Plant Of The Moment

Daphne odora – Winter Daphne

This is a spreading, slow-growing, evergreen shrub growing to about 1M tall. Fabulously scented, waxy, white flowers from white buds, cover this bush in early spring.

Daphnes do well in Karin’s garden and even a single sprig as a cut flower will fill a room with scent. They are not long lived and are not easy to propagate, but other strongly scented flowers at this time of year are really quite hard to find. Make sure to plant your next one before the current one senesces.

Click here to view the Daphne odora “Leucanthe Alba” page in Karin’s Garden.

Acacia dealbata – Silver Wattle

This is a fast growing, evergreen tree to 30M, that grows readily from seed. Racemes of yellow balls of stamens over blue-green leaves with silvered underside in early spring.

It is that time of year again. This is one of those wonderful plants that produce a wonderful display for no effort on our part. It does have an Award of Garden Merit from the RHS in the UK, but I suspect it is seldom planted here. Most likely the display we see every spring, on river banks and road-sides, results from the plant self-seeding.

Click here to view the Acacia dealbata page in Karin’s Garden.

Rhododendron arboreum – Tree Rhododendron

This is an evergreen tree that typically grows to about 12m in Karin’s Garden. Trusses of pink bells cover this substantial tree in early spring.

There are many of these beautiful plants around in Karin’s Garden and they are flowering early this year. This one is beside the road as you drive from Riwaka into Motueka. Whenever I see a large tree covered in flower in this way, it always seems somehow “wrong” in a very, very good way.

Click here to view the Rhododendron arboreum page in Karin’s Garden.

Iris reticulata – Netted Iris

This is small plant, growing to only some 15cm, which forms drifts over time. Richly coloured fragrant flowers of purple or blue petals with yellow and white markings rise above stiffly erect leaves.

I. reticulata flower early in Karin’s Garden, often before the Snowdrops, making them more winter flowering than spring flowering. These little gems appear so suddenly that they always take you by surprise.

Click here to view the Iris reticulata page in Karin’s Garden.

Narcissus papyraceus – Paperwhite Daffodil

This is a medium sized Daffodil, growing to around 40cm. Several, strongly scented, white flowers on each stem in late autumn / early winter.

N. papyraceus is the earliest Daffodil to flower in Karin’s Garden, telling us that spring is not far away even before autumn has given way to winter. As well as lighting up the darkening days this is a wonderful cut flower, where its powerful fragrance fills the room.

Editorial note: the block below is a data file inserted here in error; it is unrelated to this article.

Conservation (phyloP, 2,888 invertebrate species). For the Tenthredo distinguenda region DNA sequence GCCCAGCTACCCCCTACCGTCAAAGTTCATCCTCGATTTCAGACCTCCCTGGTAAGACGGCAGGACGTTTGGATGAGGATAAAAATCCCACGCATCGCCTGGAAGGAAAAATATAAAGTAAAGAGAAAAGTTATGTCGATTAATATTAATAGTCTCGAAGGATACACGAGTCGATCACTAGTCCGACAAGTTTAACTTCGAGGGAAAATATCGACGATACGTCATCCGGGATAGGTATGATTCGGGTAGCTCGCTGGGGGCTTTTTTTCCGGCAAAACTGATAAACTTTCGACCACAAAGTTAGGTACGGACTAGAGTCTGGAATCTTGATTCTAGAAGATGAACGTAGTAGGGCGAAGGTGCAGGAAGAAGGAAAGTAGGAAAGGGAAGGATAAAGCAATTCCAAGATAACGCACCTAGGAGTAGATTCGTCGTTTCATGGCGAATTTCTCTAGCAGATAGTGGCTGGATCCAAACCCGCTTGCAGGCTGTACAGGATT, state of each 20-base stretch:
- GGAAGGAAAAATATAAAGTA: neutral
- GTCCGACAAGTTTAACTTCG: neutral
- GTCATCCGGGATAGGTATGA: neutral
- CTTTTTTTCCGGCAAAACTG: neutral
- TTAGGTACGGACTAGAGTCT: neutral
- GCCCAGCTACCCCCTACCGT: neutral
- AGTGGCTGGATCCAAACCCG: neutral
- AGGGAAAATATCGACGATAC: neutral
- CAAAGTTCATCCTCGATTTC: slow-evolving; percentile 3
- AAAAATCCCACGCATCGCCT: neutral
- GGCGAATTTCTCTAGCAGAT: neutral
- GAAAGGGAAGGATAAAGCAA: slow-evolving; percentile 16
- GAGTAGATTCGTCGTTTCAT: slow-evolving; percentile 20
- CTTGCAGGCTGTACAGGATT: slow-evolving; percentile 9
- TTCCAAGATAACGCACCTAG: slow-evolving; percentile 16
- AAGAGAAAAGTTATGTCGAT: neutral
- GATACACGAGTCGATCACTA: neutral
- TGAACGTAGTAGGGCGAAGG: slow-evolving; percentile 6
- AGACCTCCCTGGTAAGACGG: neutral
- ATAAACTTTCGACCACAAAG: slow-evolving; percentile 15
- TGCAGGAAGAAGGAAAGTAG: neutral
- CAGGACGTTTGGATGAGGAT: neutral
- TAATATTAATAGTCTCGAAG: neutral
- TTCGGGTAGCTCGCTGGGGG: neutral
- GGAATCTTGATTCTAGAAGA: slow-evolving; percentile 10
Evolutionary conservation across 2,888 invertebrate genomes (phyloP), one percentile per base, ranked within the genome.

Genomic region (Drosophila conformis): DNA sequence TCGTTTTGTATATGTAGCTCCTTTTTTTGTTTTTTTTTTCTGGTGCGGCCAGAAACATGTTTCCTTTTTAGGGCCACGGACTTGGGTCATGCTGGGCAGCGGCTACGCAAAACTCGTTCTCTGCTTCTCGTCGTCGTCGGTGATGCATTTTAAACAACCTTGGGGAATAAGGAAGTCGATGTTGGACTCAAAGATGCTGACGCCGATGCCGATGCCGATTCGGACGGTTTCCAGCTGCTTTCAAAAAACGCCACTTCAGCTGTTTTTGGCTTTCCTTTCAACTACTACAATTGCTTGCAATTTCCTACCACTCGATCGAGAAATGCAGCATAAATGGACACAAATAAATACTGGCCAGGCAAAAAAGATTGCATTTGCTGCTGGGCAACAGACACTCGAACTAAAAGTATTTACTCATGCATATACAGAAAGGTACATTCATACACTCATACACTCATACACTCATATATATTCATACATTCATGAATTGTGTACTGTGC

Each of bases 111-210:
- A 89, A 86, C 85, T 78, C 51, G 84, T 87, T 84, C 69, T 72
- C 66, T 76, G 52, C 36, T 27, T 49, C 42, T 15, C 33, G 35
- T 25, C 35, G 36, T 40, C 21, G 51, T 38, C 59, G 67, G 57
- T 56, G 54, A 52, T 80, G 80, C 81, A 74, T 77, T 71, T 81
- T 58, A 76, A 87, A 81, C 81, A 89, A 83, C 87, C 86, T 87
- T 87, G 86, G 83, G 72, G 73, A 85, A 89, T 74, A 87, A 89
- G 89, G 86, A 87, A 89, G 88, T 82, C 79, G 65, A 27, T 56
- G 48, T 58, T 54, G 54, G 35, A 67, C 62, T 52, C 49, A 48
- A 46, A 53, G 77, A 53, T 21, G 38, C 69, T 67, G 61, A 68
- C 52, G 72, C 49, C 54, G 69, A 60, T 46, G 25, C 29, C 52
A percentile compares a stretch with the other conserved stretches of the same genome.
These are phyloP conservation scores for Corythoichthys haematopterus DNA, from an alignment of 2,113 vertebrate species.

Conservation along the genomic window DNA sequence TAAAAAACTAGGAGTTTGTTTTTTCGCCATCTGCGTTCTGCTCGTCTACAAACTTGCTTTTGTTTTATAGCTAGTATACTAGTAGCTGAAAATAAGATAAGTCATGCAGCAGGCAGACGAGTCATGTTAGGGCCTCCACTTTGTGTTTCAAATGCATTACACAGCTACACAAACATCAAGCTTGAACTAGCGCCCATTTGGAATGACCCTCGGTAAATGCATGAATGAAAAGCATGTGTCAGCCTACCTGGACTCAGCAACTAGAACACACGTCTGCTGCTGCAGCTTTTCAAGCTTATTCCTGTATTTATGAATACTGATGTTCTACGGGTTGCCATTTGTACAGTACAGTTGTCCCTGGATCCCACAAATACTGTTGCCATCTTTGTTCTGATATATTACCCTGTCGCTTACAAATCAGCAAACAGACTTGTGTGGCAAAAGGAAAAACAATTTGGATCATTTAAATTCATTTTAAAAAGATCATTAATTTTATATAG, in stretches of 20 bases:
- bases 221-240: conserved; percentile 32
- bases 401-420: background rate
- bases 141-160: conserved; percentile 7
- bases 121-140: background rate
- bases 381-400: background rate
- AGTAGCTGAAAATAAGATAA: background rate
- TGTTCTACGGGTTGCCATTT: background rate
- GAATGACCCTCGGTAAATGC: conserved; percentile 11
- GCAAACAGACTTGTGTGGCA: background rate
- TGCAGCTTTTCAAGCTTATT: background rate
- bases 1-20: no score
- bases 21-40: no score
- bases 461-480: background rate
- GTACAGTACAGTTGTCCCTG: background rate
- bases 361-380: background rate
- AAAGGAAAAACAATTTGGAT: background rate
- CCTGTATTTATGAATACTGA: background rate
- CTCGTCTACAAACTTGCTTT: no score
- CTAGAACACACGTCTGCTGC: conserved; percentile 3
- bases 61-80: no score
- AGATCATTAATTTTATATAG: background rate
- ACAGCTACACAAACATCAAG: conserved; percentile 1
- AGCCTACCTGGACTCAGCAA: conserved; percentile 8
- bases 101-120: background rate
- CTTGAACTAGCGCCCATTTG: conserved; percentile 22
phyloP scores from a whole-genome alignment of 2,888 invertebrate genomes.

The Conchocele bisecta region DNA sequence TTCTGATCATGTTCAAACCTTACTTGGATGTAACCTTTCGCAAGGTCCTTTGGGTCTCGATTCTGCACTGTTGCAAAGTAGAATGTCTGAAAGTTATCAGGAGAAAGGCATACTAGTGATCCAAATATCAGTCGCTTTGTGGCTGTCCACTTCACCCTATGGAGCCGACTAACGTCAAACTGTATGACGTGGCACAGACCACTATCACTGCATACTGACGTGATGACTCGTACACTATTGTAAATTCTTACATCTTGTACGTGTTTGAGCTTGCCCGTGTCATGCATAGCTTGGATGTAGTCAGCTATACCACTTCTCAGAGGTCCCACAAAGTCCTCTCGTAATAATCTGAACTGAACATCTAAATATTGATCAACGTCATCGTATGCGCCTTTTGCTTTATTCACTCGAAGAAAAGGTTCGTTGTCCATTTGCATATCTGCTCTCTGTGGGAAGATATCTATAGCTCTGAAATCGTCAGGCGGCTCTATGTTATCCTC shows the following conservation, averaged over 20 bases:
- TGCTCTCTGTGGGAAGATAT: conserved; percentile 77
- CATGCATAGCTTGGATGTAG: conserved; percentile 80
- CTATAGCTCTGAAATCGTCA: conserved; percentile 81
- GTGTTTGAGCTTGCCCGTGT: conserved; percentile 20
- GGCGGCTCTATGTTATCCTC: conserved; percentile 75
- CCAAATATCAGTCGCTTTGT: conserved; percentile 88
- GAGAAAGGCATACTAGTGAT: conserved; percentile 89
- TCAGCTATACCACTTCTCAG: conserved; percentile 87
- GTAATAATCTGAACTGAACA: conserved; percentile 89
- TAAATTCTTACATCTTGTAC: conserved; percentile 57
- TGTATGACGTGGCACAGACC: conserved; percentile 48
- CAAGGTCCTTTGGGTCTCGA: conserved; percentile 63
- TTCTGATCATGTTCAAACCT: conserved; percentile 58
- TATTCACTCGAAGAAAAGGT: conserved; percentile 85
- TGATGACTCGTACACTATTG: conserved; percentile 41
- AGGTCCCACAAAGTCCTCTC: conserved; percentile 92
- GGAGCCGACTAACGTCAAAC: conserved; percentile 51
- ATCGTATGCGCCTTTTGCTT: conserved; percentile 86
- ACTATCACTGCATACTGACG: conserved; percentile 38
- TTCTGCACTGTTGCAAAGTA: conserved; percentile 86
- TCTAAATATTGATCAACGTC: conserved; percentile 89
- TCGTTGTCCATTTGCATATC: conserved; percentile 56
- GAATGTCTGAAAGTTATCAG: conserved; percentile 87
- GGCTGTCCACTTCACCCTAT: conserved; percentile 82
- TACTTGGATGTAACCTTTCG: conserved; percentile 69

Click here to view the Narcissus papyraceus page in Karin’s Garden.

Euryops virgineus – Honey Daisy

This is a fast growing, spreading shrub that grows up to 1½M tall. Masses of scented yellow daisy-like flowers cover this evergreen bush.

Collectors of South African plants have raved about this attractive plant. It provides a welcome blast of bright yellow in winter.

Click here to view the Euryops virgineus page in Karin’s Garden.

Kniphofia uvaria – Red Hot Poker

The flower spikes of this robust plant rise to over 1½M. Spikes of red/orange flowers rise above untidy mats of strap-like leaves.

This Kniphofia flowers in winter. It is reasonably popular around Motueka, and rightly so, where it provides a welcome dash of colour in mid-winter, along with Aloe arborescens (Krantz Aloe) which is also in the Asphodelaceae family.

Click here to view the Kniphofia uvaria page in Karin’s Garden.

Aloe arborescens – Krantz Aloe

This Aloe can grow up to 3M tall, but more typically to 2M in Karin’s Garden. Sprawling succulent with red flower spikes rising above rosettes of toothed leaves.

This is one of the winter flowering Aloes. It is reasonably popular around Motueka, and rightly so, where it provides a welcome dash of colour in mid-winter, along with Kniphofia (Red Hot Pokers) which are also in the Asphodelaceae family.

Click here to view the Aloe arborescens page in Karin’s Garden.

Vitis cognetiae – Crimson Glory Vine

This is a vigorous, deciduous climbing vine that can reach 20M. Large rounded leaves which turn fiery shades of red, gold and orange in autumn.

V. cognetiae makes an eye-catching spectacle each autumn. Unlike many other plants that you grow for their autumn colour, V. cognetiae seems to be indifferent the weather year-to-year. This is a reliable source of dramatic autumn colour.

Click here to view the Vitis cognetiae page in Karin’s Garden.